Association. Additionally, NEA approved reduced national dues for four
years, gradually increasing until reaching full ESP dues (currently $73.50).
USEA delegates will debate and vote on the plan at their May 1 meeting.
This arrangement causes a problem,
because the Utah Education Association has members who are education support
employees, and NEA cannot have two affiliates in competition for the same
members. So, the same day, the Utah Education Association House of Delegates
will vote on a by-laws change to exclude classified employees from
membership. One assumes those members will be encouraged to join USEA.
The USEA board is already distributing a
laundry list of benefits NEA will provide, and is informing members that
USEA “will retain our ability to determine our own programs, services,
policies and such things as state legislative priorities.” Apparently they
haven’t read the UniServ agreement yet.
USEA would provide a much-needed
membership shot-in-the-arm for NEA, but it probably will be a short-term
financial burden. Reduced dues, particularly for support employees, are a
loss leader. The Iowa State Education Association, facing budget problems of
its own, recently eliminated reduced dues for new teachers.
3) Washington Charter Situation Puts
NEA on the Spot. Delegates to the Washington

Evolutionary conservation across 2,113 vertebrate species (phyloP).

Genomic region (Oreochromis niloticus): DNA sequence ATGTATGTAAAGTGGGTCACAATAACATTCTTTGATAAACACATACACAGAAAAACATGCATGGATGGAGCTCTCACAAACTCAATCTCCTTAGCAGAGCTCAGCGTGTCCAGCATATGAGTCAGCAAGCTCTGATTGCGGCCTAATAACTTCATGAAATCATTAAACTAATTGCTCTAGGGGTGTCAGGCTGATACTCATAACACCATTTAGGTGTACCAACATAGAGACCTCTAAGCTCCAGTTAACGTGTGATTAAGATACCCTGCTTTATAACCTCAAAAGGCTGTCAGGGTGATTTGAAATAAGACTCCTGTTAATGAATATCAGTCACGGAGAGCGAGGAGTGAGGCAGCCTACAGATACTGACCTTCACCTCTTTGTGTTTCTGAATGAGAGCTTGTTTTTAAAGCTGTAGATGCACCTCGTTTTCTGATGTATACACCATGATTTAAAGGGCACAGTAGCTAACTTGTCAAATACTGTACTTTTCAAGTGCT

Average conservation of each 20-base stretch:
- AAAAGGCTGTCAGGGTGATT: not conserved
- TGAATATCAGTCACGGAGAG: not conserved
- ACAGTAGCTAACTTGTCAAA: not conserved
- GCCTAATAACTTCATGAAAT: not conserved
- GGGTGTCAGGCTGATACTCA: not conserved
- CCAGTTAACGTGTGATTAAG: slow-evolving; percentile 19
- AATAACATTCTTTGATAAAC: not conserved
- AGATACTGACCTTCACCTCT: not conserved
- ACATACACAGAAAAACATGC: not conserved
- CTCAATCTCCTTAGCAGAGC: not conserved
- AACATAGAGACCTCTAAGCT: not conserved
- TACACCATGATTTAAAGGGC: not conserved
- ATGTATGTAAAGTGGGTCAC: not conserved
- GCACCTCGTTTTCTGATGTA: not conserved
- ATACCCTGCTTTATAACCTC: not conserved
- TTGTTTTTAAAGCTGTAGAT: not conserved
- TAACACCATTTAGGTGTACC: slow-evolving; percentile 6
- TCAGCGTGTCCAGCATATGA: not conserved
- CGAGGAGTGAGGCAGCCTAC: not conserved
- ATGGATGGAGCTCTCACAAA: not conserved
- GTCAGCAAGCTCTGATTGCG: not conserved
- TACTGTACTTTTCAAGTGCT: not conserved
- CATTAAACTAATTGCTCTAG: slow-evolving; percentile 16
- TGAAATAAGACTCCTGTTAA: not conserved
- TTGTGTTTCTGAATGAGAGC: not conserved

Education Association (WEA) representative assembly approved an effort to
overturn the state’s new charter school law through a ballot initiative. If
the union gathers the 98,000 signatures necessary to place the initiative on
the ballot, the law would be suspended until the election is held.
WEA’s “last stand” approach to charters
places NEA in something of a quandary. In 2001, the national union formed a
special committee on charter schools. The committee issued a report, which
was made official NEA policy by a vote of the union’s representative
assembly in July of that year. The policy calls for a “middle-ground
approach” in dealing with the issue of charter schools, and explicitly
rejected “the option of reverting to the position of categorical opposition
that NEA took when the charter school concept was introduced in the early
At the same time, NEA budgeted $1.75
million for a pilot project to organize charter school teachers. The project
is being run by the California Teachers Association, with an eye to
replicating its efforts elsewhere.
The problem for NEA will arise when WEA
asks for money from the NEA ballot initiative fund. A $5 per member annual
assessment is accumulated and doled out by NEA to state affiliates who apply
for grants for their state and local initiatives. Will NEA fund organizing
charter schools in one state while funding their elimination in another?
Would helping fund the WEA initiative violate national union policy?
AFT exhibits similar schizophrenia on
the issue. The Pennsylvania Federation of Teachers boasts charter school